With this decision, dupilumab is now the only biologic medicine approved from infancy through adulthood for people with AD.
Today, the US Food and Drug Administration (FDA) approved dupilumab (Dupixent) for children 6 months to 5 years with moderate to severe atopic dermatitis (AD) whose disease is not adequately controlled with topical prescription therapies.
This decision has made dupilumab the only biologic medicine approved from infancy through adulthood for people with AD.
The approval was supported by a phase 3 trial that evaluated the biologic every 4 weeks plus low-potency topical corticosteroids (TCS) compared to TCS alone.
The trial involved 162 children aged 6 months to 5 years who were issued either a 200 mg or 300 mg dupilumab dose, depending on their body weight. The safety profile of the biologic was then monitored continuously for 16 weeks.
The trial achieved its primary endpoint, as 28% of the children treated with dupilumab had achieved clear or almost clear skin compared to 4% who were treated with placebo.
Additionally, 53% of dupilumab-treated participants achieved 75% or greater improvement in overall disease severity from baseline compared to 11% with placebo, and nearly half (48%) of all children treated with the biologic achieved clinically meaningful itch reduction.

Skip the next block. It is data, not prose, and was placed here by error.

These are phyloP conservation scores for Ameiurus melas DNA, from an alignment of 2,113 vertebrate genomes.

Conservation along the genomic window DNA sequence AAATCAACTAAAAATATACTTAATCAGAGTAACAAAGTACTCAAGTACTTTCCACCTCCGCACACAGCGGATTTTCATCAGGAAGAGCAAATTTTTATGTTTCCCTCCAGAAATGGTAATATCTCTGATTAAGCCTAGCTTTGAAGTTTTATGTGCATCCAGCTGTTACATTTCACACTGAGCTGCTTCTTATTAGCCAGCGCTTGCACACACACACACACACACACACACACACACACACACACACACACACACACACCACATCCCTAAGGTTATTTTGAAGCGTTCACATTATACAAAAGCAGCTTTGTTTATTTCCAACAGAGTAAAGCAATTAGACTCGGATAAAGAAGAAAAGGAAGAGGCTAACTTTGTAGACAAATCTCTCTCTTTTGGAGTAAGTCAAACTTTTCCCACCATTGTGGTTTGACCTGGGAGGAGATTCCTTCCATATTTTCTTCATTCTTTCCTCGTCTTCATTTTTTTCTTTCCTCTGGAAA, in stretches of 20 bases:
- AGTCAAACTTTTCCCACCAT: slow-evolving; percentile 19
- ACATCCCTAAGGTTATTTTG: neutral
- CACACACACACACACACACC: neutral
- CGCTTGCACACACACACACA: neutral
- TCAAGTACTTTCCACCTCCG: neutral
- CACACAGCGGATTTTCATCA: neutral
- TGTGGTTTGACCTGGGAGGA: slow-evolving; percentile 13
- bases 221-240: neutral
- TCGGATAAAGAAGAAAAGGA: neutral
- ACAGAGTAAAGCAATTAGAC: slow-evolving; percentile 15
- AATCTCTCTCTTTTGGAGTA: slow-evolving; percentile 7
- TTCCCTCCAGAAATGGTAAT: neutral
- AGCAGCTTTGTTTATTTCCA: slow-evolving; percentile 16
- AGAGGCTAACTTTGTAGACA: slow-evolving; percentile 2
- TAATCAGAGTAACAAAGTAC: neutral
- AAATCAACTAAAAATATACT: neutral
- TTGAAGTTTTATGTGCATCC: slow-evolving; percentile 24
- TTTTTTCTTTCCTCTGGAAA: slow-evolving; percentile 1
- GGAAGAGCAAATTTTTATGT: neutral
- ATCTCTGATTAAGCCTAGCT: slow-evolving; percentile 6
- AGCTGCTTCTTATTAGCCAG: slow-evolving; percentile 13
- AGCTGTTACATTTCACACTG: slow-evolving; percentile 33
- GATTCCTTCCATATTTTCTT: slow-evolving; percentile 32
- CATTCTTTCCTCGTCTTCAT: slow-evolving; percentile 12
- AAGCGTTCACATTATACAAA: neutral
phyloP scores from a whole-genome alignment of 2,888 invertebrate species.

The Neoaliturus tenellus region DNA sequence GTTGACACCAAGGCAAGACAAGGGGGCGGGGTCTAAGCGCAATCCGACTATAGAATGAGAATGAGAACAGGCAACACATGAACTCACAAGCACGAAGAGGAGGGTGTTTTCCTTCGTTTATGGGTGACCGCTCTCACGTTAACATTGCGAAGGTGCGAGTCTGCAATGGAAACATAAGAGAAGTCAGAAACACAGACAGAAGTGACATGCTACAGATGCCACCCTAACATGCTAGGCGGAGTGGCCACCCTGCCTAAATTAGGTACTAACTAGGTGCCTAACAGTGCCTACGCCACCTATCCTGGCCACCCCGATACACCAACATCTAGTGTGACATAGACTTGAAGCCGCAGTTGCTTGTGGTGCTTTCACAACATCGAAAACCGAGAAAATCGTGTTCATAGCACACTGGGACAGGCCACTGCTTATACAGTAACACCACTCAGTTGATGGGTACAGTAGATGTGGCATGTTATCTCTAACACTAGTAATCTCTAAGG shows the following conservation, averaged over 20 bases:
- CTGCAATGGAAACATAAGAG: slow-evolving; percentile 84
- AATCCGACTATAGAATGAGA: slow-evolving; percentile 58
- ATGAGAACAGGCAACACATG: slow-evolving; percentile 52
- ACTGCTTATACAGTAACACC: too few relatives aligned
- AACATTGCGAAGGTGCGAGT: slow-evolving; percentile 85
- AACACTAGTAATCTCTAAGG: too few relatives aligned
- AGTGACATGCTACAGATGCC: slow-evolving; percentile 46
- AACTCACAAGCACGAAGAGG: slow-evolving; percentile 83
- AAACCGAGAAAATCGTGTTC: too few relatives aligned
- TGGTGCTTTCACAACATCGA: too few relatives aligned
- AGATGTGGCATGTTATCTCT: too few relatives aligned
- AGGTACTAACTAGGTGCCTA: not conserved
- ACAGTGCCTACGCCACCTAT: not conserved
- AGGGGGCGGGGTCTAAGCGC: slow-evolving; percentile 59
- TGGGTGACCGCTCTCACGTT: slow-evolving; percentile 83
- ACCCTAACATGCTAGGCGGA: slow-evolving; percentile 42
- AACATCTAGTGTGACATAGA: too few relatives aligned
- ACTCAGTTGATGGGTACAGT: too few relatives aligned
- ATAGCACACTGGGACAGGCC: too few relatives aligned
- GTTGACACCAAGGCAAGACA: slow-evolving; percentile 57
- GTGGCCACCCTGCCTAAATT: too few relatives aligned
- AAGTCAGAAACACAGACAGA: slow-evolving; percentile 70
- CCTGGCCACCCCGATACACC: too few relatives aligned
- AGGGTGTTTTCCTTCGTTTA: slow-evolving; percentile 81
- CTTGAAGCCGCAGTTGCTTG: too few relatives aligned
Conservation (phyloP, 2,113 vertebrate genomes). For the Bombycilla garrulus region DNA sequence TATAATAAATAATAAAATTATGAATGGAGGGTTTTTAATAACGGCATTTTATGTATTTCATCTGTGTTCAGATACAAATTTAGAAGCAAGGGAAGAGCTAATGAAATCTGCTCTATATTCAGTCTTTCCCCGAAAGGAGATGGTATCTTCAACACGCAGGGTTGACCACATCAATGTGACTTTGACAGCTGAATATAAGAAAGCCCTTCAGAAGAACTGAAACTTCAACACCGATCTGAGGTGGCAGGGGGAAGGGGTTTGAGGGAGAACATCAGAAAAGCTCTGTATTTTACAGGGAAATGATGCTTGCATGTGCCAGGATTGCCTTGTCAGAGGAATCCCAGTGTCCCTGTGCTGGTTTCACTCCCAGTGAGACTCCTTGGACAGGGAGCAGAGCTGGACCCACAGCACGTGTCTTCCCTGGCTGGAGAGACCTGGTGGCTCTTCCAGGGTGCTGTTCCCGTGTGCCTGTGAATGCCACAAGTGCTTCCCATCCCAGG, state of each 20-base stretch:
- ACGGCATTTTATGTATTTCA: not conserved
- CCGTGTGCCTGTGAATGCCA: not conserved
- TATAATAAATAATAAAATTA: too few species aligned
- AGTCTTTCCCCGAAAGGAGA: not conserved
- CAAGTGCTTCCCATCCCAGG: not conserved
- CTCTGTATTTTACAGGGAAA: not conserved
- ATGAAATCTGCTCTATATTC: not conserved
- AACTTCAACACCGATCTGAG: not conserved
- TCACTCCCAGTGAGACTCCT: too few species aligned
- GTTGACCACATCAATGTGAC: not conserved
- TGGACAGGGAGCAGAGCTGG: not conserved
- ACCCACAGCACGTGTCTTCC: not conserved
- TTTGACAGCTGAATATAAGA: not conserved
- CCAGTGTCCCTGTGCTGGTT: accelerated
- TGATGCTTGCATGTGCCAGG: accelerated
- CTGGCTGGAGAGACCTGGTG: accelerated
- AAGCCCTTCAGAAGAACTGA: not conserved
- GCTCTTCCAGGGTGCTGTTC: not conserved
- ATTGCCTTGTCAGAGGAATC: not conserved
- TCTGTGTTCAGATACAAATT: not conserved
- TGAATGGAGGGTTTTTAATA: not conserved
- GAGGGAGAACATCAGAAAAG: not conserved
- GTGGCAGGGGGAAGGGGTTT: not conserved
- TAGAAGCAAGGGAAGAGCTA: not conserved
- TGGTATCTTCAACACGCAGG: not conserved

Notably, the safety profile from this trial was similar to that observed in adult patients with AD.
In a press release issued by Regeneron Pharmaceuticals, President and Chief Scientific Officer at Regeneron George D. Yancopoulos, MD, PhD, considered children with moderate to severe AD to be “a significantly underserved” patient population, and was confident that today’s approval would change the treatment paradigm for children affected by this disease. Dupixent is being developed by Regeneron and Sanofi.
“Today's approval brings the proven efficacy and, importantly, well-established safety profile of Dupixent to these young children, making it the first of its kind to be approved for any US patient aged 6 months or older living with this debilitating disease,” he said.